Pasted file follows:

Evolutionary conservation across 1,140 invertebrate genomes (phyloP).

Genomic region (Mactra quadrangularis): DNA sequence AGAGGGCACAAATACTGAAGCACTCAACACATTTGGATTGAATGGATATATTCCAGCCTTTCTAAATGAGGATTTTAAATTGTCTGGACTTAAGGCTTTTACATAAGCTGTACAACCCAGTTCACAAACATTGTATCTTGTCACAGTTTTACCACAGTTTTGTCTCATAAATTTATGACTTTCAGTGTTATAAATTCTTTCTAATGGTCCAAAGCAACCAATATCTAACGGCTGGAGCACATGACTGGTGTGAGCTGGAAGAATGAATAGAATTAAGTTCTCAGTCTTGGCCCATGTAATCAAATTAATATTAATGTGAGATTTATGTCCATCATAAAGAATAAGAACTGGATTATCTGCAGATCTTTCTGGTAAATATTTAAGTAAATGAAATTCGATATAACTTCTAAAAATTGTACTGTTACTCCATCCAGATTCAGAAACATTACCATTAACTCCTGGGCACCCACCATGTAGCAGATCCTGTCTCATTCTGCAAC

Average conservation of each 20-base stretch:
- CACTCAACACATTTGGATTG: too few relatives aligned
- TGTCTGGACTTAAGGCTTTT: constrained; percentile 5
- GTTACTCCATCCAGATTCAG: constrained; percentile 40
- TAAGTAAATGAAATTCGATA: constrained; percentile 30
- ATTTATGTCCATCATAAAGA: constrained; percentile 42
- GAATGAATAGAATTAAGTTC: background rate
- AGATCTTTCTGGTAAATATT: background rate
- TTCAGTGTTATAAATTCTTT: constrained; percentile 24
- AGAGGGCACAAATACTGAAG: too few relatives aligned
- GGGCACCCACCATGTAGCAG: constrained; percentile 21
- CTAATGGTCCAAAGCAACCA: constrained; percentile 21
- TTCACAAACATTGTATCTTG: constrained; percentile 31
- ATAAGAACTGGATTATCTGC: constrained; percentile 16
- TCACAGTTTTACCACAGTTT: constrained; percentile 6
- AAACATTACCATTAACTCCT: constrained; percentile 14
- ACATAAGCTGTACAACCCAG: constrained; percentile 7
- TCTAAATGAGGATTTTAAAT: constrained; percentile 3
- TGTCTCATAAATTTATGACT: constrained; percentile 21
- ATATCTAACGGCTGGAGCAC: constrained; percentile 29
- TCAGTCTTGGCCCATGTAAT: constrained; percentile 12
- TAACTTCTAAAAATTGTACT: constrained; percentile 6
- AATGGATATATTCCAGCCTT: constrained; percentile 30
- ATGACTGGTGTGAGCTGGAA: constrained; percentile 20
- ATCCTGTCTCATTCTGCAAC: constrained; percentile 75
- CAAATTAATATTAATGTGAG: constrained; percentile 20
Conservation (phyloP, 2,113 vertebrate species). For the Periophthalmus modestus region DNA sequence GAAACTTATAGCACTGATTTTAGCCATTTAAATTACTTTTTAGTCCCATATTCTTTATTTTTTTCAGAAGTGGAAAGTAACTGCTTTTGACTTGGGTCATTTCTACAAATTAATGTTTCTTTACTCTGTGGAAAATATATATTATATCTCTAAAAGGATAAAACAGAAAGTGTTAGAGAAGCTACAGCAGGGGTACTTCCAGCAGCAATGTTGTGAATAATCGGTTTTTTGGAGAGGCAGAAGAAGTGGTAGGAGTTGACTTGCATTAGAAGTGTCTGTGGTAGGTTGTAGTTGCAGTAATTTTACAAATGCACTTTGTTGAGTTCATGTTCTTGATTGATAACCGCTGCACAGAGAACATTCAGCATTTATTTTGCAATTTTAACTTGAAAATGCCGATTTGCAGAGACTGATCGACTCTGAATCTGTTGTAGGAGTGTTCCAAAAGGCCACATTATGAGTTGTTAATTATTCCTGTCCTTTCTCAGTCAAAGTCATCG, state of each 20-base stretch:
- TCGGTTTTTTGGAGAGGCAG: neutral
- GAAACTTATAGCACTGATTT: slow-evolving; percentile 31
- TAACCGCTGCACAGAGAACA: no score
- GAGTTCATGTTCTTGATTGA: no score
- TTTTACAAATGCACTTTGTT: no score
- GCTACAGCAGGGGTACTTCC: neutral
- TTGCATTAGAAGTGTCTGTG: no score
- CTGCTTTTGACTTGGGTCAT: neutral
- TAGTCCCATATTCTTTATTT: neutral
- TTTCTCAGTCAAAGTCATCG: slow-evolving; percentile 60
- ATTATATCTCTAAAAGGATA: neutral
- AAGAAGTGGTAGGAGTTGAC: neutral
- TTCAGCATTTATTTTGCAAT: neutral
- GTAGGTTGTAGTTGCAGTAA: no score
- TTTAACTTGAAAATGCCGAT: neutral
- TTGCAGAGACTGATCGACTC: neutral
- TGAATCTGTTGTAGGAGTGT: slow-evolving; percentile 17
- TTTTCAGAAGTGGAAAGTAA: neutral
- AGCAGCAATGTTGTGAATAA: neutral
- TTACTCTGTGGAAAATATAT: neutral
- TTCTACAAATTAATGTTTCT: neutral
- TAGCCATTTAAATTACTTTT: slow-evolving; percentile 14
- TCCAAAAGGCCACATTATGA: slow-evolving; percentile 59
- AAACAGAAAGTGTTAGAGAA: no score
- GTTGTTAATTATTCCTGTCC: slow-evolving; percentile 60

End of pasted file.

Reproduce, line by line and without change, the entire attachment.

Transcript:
Evolutionary conservation across 1,140 invertebrate genomes (phyloP).

Genomic region (Mactra quadrangularis): DNA sequence AGAGGGCACAAATACTGAAGCACTCAACACATTTGGATTGAATGGATATATTCCAGCCTTTCTAAATGAGGATTTTAAATTGTCTGGACTTAAGGCTTTTACATAAGCTGTACAACCCAGTTCACAAACATTGTATCTTGTCACAGTTTTACCACAGTTTTGTCTCATAAATTTATGACTTTCAGTGTTATAAATTCTTTCTAATGGTCCAAAGCAACCAATATCTAACGGCTGGAGCACATGACTGGTGTGAGCTGGAAGAATGAATAGAATTAAGTTCTCAGTCTTGGCCCATGTAATCAAATTAATATTAATGTGAGATTTATGTCCATCATAAAGAATAAGAACTGGATTATCTGCAGATCTTTCTGGTAAATATTTAAGTAAATGAAATTCGATATAACTTCTAAAAATTGTACTGTTACTCCATCCAGATTCAGAAACATTACCATTAACTCCTGGGCACCCACCATGTAGCAGATCCTGTCTCATTCTGCAAC

Average conservation of each 20-base stretch:
- CACTCAACACATTTGGATTG: too few relatives aligned
- TGTCTGGACTTAAGGCTTTT: constrained; percentile 5
- GTTACTCCATCCAGATTCAG: constrained; percentile 40
- TAAGTAAATGAAATTCGATA: constrained; percentile 30
- ATTTATGTCCATCATAAAGA: constrained; percentile 42
- GAATGAATAGAATTAAGTTC: background rate
- AGATCTTTCTGGTAAATATT: background rate
- TTCAGTGTTATAAATTCTTT: constrained; percentile 24
- AGAGGGCACAAATACTGAAG: too few relatives aligned
- GGGCACCCACCATGTAGCAG: constrained; percentile 21
- CTAATGGTCCAAAGCAACCA: constrained; percentile 21
- TTCACAAACATTGTATCTTG: constrained; percentile 31
- ATAAGAACTGGATTATCTGC: constrained; percentile 16
- TCACAGTTTTACCACAGTTT: constrained; percentile 6
- AAACATTACCATTAACTCCT: constrained; percentile 14
- ACATAAGCTGTACAACCCAG: constrained; percentile 7
- TCTAAATGAGGATTTTAAAT: constrained; percentile 3
- TGTCTCATAAATTTATGACT: constrained; percentile 21
- ATATCTAACGGCTGGAGCAC: constrained; percentile 29
- TCAGTCTTGGCCCATGTAAT: constrained; percentile 12
- TAACTTCTAAAAATTGTACT: constrained; percentile 6
- AATGGATATATTCCAGCCTT: constrained; percentile 30
- ATGACTGGTGTGAGCTGGAA: constrained; percentile 20
- ATCCTGTCTCATTCTGCAAC: constrained; percentile 75
- CAAATTAATATTAATGTGAG: constrained; percentile 20
Conservation (phyloP, 2,113 vertebrate species). For the Periophthalmus modestus region DNA sequence GAAACTTATAGCACTGATTTTAGCCATTTAAATTACTTTTTAGTCCCATATTCTTTATTTTTTTCAGAAGTGGAAAGTAACTGCTTTTGACTTGGGTCATTTCTACAAATTAATGTTTCTTTACTCTGTGGAAAATATATATTATATCTCTAAAAGGATAAAACAGAAAGTGTTAGAGAAGCTACAGCAGGGGTACTTCCAGCAGCAATGTTGTGAATAATCGGTTTTTTGGAGAGGCAGAAGAAGTGGTAGGAGTTGACTTGCATTAGAAGTGTCTGTGGTAGGTTGTAGTTGCAGTAATTTTACAAATGCACTTTGTTGAGTTCATGTTCTTGATTGATAACCGCTGCACAGAGAACATTCAGCATTTATTTTGCAATTTTAACTTGAAAATGCCGATTTGCAGAGACTGATCGACTCTGAATCTGTTGTAGGAGTGTTCCAAAAGGCCACATTATGAGTTGTTAATTATTCCTGTCCTTTCTCAGTCAAAGTCATCG, state of each 20-base stretch:
- TCGGTTTTTTGGAGAGGCAG: neutral
- GAAACTTATAGCACTGATTT: slow-evolving; percentile 31
- TAACCGCTGCACAGAGAACA: no score
- GAGTTCATGTTCTTGATTGA: no score
- TTTTACAAATGCACTTTGTT: no score
- GCTACAGCAGGGGTACTTCC: neutral
- TTGCATTAGAAGTGTCTGTG: no score
- CTGCTTTTGACTTGGGTCAT: neutral
- TAGTCCCATATTCTTTATTT: neutral
- TTTCTCAGTCAAAGTCATCG: slow-evolving; percentile 60
- ATTATATCTCTAAAAGGATA: neutral
- AAGAAGTGGTAGGAGTTGAC: neutral
- TTCAGCATTTATTTTGCAAT: neutral
- GTAGGTTGTAGTTGCAGTAA: no score
- TTTAACTTGAAAATGCCGAT: neutral
- TTGCAGAGACTGATCGACTC: neutral
- TGAATCTGTTGTAGGAGTGT: slow-evolving; percentile 17
- TTTTCAGAAGTGGAAAGTAA: neutral
- AGCAGCAATGTTGTGAATAA: neutral
- TTACTCTGTGGAAAATATAT: neutral
- TTCTACAAATTAATGTTTCT: neutral
- TAGCCATTTAAATTACTTTT: slow-evolving; percentile 14
- TCCAAAAGGCCACATTATGA: slow-evolving; percentile 59
- AAACAGAAAGTGTTAGAGAA: no score
- GTTGTTAATTATTCCTGTCC: slow-evolving; percentile 60